Henry Coventry 1617/8-1686
Henry COVENTRY 1617/8-1686
Henry and William Coventry, whose libraries were sold together, were the 4th and 5th sons of Thomas Coventry, 1st Baron Coventry. Henry graduated BA at Queen’s College, Oxford 1633; fellow of All Souls 1634, MA 1636, BCL 1638. He was admitted to the Inner Temple, 1633. He spent most of the 1640s and 50s on the continent, where he was a captain in the Dutch army in the 1650s. He returned to England in 1660 and became MP for Droitwich in 1661. He became increasingly involved in government affairs, holding various court and ambassadorial appointments, and became secretary of state for the northern department in 1672. He was heavily involved in parliamentary work throughout the 1670s, where he was generally noted for honest dealing; he resigned the secretaryship, on the grounds of ill health, in 1680.
The libraries of both brothers were sold together by auction in London, by William Cooper, 9.5.1687. The layout of the sale catalogue, with two sequences by format and subject, suggests that the two were catalogued and presented discretely. Assuming that the order in the catalogue follows that of the titlepage, Sir William’s collection comprised 1231 lots, and Henry’s 859. These were broken down as follows: Sir William, Latin books 274; French, Italian and other continental languages 489; English 468 (plus a quantity of bound and unbound pamphlets). Henry, Latin books 249, French, Italian etc 204, English 406. The catalogue claimed that “these books are in very good condition as to their binding, being most of them curiously bound and gilt back, and many of the books of maps in colours”.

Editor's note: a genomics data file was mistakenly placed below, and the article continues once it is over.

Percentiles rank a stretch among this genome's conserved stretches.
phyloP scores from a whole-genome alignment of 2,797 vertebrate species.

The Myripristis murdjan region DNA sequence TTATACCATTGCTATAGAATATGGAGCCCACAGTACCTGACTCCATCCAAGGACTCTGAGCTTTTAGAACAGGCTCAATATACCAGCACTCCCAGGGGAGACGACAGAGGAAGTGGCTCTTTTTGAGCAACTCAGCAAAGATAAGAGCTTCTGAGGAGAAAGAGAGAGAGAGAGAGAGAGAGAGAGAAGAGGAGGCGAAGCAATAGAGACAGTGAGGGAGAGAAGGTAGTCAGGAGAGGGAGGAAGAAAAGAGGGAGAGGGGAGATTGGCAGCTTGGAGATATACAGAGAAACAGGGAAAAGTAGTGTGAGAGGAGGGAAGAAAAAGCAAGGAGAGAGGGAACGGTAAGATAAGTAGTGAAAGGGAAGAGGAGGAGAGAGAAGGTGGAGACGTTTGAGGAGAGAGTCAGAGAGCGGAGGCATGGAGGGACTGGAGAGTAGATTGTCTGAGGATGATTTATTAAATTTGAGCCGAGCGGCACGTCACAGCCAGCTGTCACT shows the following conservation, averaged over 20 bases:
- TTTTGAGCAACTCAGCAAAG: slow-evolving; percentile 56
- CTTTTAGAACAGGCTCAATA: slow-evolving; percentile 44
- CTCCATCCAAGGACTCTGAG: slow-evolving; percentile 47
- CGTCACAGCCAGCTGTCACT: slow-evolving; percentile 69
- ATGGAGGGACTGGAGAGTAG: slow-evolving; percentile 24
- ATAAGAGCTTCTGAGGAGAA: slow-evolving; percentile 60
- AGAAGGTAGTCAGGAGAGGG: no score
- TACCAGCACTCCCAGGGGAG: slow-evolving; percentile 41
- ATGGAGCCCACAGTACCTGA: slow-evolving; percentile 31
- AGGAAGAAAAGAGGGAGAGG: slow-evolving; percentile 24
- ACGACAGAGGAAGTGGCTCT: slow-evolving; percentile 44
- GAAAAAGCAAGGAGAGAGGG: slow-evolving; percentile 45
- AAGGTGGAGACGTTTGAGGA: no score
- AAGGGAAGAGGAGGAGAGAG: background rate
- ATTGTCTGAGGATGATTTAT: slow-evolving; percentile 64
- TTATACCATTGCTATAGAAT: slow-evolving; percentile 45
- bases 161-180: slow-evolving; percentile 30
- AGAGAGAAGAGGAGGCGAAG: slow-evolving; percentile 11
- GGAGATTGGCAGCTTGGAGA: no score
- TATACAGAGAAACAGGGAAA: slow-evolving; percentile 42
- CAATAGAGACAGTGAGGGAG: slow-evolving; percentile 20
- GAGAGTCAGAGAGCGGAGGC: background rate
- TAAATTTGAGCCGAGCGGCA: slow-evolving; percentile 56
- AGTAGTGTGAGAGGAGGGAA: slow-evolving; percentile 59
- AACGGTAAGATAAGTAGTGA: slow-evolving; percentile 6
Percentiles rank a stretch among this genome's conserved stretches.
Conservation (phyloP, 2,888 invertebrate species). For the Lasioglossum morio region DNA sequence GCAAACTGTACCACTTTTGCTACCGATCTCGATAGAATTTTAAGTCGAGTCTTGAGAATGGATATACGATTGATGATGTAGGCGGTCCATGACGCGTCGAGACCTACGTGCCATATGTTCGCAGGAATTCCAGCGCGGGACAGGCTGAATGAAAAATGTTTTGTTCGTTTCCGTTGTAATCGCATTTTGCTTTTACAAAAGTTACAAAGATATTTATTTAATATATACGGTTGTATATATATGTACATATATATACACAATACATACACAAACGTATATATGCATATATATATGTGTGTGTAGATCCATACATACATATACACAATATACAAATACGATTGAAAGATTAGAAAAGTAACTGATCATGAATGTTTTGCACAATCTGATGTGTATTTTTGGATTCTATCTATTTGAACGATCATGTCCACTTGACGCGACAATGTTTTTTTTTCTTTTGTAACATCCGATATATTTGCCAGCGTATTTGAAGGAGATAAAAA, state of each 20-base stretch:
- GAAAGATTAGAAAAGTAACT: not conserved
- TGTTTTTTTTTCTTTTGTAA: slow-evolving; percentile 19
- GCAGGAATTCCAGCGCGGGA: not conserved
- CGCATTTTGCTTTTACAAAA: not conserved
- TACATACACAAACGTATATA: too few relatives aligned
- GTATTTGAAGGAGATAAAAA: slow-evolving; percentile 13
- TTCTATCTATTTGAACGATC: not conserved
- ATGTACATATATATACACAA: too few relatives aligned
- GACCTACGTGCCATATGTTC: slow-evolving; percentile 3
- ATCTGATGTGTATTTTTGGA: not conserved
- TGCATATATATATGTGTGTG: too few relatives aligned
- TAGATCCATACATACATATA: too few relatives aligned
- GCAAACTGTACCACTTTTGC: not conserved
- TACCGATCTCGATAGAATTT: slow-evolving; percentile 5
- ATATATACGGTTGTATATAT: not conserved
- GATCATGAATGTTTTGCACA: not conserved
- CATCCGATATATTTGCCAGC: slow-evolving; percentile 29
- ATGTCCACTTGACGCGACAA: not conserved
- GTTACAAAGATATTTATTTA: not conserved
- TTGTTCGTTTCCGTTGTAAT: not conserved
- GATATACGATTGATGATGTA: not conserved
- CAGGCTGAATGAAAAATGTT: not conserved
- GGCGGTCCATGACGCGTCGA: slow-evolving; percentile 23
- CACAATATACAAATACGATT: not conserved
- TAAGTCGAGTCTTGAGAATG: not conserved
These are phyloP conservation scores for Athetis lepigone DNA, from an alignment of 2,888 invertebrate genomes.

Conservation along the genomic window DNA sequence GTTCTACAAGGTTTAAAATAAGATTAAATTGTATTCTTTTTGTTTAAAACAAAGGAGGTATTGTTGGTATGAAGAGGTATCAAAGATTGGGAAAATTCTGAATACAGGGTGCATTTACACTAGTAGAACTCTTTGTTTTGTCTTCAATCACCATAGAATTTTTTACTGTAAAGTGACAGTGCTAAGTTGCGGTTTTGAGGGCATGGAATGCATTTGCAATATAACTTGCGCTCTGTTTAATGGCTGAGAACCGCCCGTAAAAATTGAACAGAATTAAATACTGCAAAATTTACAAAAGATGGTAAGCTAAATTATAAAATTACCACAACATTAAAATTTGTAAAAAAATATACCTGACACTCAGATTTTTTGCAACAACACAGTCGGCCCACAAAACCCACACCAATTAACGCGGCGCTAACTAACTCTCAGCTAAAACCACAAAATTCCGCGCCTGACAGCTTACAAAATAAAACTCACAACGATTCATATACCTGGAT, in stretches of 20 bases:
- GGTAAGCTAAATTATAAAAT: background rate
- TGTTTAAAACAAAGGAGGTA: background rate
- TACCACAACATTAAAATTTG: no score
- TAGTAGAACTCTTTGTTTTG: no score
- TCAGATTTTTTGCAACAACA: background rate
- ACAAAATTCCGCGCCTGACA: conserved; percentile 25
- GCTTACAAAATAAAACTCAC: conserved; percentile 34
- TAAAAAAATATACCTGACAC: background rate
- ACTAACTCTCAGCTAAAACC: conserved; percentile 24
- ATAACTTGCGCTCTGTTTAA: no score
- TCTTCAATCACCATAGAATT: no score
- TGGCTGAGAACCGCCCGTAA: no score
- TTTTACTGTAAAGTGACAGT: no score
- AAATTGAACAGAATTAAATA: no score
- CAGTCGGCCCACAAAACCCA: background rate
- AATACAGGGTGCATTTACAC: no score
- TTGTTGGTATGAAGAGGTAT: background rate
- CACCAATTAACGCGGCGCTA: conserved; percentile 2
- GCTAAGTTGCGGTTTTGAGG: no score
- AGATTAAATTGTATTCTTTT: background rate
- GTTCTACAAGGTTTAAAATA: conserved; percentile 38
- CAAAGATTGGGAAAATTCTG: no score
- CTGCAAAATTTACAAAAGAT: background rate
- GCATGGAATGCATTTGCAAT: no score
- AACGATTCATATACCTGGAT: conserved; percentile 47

None of these books have been identified.
- Alston, R. C., Inventory of sale catalogues ... 1676-1800, St Philip, 2010.
- A catalogue of books, of the several libraries of … Sir William Coventry, and … Henry Coventry, London, 1687, ESTC r16392.
- Handley, Stuart. '"Coventry, Henry (1617/18–1686), politician."' Oxford Dictionary of National Biography.
- McKitterick, D., Cambridge University Library: a history, vol. 2, Cambridge, 1986, 116.